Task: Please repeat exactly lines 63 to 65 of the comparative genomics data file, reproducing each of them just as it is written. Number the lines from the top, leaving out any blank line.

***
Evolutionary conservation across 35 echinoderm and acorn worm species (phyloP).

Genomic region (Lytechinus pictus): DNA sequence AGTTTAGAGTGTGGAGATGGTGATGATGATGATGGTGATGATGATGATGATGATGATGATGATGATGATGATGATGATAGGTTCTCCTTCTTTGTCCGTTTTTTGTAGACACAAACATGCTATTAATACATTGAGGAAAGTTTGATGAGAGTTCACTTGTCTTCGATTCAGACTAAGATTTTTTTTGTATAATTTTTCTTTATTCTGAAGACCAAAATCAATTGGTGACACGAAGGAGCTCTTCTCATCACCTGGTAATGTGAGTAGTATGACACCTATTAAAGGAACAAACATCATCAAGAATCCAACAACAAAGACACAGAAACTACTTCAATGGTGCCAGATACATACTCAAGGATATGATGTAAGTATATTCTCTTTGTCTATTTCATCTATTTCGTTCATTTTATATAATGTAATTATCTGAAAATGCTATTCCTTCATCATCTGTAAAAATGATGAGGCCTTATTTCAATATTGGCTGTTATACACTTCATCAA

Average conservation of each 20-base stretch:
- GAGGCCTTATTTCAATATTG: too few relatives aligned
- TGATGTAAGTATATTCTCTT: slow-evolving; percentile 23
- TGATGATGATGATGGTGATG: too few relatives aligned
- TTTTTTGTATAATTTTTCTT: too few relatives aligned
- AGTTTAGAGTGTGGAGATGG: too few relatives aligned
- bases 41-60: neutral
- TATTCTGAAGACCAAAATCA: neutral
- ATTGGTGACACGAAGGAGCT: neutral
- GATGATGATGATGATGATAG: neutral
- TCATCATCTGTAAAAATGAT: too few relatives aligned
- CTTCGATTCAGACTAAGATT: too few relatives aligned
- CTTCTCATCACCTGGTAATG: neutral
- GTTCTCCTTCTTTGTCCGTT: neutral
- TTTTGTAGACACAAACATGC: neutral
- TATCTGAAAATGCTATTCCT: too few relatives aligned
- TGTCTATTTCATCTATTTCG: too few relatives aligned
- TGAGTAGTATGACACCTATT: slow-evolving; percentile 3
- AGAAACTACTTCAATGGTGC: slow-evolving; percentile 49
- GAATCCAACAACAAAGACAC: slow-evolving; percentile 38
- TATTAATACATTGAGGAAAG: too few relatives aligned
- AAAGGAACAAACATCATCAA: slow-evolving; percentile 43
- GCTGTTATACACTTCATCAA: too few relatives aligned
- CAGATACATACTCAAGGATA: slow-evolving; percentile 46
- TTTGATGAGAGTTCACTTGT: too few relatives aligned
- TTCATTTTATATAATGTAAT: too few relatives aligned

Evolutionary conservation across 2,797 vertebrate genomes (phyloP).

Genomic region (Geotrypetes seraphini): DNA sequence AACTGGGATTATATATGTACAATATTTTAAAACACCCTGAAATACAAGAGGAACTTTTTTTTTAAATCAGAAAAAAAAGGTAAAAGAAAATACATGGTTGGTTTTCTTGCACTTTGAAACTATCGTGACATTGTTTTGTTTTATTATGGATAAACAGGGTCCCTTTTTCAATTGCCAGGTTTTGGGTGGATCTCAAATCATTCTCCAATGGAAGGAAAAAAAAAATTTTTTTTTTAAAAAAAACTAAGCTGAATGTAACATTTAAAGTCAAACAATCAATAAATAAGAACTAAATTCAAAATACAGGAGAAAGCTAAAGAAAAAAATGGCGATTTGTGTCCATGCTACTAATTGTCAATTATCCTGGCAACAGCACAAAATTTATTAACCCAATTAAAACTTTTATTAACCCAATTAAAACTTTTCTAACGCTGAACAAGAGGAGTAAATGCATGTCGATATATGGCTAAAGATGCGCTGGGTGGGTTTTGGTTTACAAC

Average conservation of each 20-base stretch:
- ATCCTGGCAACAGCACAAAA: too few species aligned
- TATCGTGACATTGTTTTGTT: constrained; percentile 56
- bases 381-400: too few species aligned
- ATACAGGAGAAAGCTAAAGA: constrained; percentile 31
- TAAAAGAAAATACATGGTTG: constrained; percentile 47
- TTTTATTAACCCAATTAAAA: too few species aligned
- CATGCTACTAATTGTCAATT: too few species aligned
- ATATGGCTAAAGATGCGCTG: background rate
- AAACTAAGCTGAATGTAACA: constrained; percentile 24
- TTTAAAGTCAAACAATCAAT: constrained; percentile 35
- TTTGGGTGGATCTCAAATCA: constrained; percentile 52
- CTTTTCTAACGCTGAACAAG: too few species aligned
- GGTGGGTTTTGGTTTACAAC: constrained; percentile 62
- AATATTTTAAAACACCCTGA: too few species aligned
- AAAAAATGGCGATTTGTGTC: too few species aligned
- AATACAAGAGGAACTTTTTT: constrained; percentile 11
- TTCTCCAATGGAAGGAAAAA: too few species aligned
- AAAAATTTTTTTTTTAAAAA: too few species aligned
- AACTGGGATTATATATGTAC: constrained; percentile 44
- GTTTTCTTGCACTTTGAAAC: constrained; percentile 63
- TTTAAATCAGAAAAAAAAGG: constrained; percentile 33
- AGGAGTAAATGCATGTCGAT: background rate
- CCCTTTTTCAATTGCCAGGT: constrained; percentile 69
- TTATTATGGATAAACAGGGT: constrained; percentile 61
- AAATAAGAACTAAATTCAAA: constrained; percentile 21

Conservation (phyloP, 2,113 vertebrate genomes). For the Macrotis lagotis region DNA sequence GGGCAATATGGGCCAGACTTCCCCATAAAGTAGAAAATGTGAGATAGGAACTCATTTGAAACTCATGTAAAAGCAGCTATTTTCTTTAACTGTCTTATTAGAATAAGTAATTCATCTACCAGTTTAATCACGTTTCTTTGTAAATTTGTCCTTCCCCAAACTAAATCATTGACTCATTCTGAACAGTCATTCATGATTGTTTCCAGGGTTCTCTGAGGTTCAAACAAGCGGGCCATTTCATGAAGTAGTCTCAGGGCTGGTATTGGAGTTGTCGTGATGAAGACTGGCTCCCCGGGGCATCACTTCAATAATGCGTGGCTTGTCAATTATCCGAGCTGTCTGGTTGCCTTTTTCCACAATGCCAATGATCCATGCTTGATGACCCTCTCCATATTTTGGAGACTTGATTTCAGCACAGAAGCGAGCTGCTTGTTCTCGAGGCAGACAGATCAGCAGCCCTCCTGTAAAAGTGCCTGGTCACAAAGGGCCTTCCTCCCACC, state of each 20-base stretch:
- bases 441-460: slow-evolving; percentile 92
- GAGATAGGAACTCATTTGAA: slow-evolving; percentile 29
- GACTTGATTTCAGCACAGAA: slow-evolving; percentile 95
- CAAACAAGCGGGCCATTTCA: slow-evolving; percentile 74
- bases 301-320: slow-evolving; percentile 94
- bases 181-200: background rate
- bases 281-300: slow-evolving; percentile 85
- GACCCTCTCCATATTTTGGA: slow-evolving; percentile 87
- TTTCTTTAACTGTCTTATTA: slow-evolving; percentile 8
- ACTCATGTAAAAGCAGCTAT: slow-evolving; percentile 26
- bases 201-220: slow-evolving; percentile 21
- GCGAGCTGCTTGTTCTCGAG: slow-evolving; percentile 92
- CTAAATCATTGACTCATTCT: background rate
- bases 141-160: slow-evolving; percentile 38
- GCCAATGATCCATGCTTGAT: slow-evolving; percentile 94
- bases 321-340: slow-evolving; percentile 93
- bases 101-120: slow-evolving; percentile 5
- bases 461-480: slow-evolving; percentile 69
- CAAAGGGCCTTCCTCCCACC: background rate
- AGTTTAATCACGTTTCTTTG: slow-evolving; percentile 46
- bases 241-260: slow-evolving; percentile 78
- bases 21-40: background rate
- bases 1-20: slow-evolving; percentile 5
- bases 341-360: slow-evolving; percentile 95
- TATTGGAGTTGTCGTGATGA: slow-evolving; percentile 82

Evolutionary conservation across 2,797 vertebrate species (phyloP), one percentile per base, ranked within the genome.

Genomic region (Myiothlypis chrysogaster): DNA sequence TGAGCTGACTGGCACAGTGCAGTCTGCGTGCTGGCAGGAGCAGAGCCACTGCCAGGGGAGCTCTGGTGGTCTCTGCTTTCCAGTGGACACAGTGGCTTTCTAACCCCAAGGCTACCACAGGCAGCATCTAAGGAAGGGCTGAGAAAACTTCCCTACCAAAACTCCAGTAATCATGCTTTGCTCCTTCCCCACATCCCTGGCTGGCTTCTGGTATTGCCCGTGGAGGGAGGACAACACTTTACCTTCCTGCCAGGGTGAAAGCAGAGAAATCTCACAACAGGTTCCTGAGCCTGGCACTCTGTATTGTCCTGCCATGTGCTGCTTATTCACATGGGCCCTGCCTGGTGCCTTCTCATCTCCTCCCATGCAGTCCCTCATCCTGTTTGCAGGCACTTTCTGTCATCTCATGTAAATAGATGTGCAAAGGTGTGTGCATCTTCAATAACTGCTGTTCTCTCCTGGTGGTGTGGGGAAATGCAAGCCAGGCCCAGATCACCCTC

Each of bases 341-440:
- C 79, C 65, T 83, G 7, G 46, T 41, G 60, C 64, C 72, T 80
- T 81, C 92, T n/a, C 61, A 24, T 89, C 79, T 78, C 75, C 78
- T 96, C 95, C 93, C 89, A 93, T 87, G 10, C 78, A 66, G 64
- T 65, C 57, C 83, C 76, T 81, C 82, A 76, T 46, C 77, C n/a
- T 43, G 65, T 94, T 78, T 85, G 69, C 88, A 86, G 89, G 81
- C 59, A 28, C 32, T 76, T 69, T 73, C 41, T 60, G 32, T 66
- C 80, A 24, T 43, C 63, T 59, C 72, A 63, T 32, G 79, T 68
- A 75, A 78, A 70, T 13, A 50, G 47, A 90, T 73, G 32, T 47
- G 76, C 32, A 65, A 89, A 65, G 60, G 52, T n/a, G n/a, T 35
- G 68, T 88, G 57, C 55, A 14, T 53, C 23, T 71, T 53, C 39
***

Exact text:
- bases 181-200: background rate
- bases 281-300: slow-evolving; percentile 85
- GACCCTCTCCATATTTTGGA: slow-evolving; percentile 87